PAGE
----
Washington’s sprawling Capitol campus features war memorials, a granite monument to fallen police officers, a replica of a Roman-style fountain and a brass sundial. As soon as this summer a new monument will join the collection. It will honor George Bush, Washington’s first Black pioneer, along with his son, William Owen Bush, who was the state’s first Black lawmaker, and Read More
By 1950, 20% of Pasco’s approximately 10,000 residents were Black, almost all living in slum conditions. Few lived in the new atomic community of Richland and none in “lily-white” Kennewick -- a fact of which Kennewick city leaders and police at the time were proud. Not only was housing segregated, but Black residents were forced to endure broad discrimination in Read More
Faced with the threat of forced removal or worse, in 1855 leaders of the Warm Springs and Wasco Tribes forfeited their claim to roughly ten million acres, and moved to a reservation. In exchange for land to offer white settlers, brokers for the United States government made promises. Among those: Tribal members would not be stopped from traveling off the reservation to Read More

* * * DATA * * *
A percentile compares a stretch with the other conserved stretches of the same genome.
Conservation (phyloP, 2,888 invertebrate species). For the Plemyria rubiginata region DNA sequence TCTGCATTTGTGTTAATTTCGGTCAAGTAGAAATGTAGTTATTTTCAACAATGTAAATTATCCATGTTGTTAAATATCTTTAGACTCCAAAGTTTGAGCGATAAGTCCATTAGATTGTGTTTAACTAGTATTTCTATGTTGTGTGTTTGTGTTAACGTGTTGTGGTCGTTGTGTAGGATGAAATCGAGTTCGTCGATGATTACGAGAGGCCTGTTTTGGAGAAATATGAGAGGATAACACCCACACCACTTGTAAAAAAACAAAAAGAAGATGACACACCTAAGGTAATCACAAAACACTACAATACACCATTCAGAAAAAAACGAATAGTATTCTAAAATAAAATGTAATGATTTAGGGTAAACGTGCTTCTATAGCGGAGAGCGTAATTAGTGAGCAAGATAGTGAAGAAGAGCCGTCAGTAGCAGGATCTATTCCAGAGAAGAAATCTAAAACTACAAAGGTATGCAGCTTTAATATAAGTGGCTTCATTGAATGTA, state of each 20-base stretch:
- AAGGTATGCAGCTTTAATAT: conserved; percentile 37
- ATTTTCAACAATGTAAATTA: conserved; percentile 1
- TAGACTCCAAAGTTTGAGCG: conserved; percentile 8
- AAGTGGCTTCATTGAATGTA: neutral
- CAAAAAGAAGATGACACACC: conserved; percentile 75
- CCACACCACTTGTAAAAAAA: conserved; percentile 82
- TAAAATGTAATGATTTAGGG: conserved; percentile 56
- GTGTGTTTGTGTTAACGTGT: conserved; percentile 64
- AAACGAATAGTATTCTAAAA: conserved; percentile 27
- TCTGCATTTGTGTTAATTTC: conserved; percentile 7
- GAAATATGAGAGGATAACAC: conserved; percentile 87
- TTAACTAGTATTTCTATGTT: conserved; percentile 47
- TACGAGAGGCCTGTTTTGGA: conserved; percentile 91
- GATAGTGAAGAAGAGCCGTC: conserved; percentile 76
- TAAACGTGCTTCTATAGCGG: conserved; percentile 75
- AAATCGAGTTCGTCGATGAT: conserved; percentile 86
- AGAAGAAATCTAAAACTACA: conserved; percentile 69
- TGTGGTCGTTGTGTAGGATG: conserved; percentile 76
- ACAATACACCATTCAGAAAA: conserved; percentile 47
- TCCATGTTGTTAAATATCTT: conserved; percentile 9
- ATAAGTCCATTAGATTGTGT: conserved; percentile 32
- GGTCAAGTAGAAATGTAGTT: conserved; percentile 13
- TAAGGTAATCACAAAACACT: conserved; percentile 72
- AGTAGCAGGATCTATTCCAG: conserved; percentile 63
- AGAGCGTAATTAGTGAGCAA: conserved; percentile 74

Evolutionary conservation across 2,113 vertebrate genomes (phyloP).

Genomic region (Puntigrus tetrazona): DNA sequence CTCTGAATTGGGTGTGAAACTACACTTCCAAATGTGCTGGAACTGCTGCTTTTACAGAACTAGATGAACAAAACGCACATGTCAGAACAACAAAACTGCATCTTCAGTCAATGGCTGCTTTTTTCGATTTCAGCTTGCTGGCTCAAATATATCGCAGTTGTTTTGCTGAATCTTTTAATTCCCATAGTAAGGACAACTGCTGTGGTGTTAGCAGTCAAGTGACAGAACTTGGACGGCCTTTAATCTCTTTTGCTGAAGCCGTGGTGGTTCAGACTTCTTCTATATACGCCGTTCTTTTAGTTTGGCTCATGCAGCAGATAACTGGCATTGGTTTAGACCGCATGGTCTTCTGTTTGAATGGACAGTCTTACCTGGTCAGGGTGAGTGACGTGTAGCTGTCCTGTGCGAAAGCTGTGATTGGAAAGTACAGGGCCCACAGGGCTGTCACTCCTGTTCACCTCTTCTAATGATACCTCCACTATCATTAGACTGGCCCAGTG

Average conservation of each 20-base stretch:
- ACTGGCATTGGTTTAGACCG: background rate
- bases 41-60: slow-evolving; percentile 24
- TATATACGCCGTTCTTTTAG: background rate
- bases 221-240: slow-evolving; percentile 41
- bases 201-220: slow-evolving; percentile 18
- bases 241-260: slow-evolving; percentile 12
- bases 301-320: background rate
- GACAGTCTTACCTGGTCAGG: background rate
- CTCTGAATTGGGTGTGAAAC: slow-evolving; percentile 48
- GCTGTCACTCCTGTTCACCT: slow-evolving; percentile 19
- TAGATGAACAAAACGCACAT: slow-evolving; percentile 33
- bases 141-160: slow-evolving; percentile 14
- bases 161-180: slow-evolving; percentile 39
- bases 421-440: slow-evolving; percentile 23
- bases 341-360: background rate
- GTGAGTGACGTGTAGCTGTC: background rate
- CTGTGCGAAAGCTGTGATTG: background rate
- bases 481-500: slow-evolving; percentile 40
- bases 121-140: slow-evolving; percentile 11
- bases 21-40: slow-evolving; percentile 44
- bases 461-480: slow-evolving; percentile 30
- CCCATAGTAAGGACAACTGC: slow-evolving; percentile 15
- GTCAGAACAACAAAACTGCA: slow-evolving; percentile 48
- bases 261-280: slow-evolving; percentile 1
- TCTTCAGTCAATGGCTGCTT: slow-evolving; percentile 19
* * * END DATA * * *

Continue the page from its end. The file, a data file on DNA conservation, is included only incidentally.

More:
In 1918 Walla Walla, the chief of police, refused to enforce a state mask mandate. He pointed out that he was going to meet heavy resistance and, anyway, that he had no authority to carry out a state directive, only city ordinances. Still, he also openly defied the instructions of the city’s health officer, J.E. Vanderpool, to follow the state health officer’s guidance. Read More
The Treaty of 1855 created the Yakama Nation reservation as we know it today. In the decades after, the Yakama, Washington state, and the United States were trying to figure out their new relationship. At the turn of the century, Louis Mann was in the middle of it all, working as an interpreter for the tribe. Now, audio recordings of Mann’s strong voice have resurfaced. Read More
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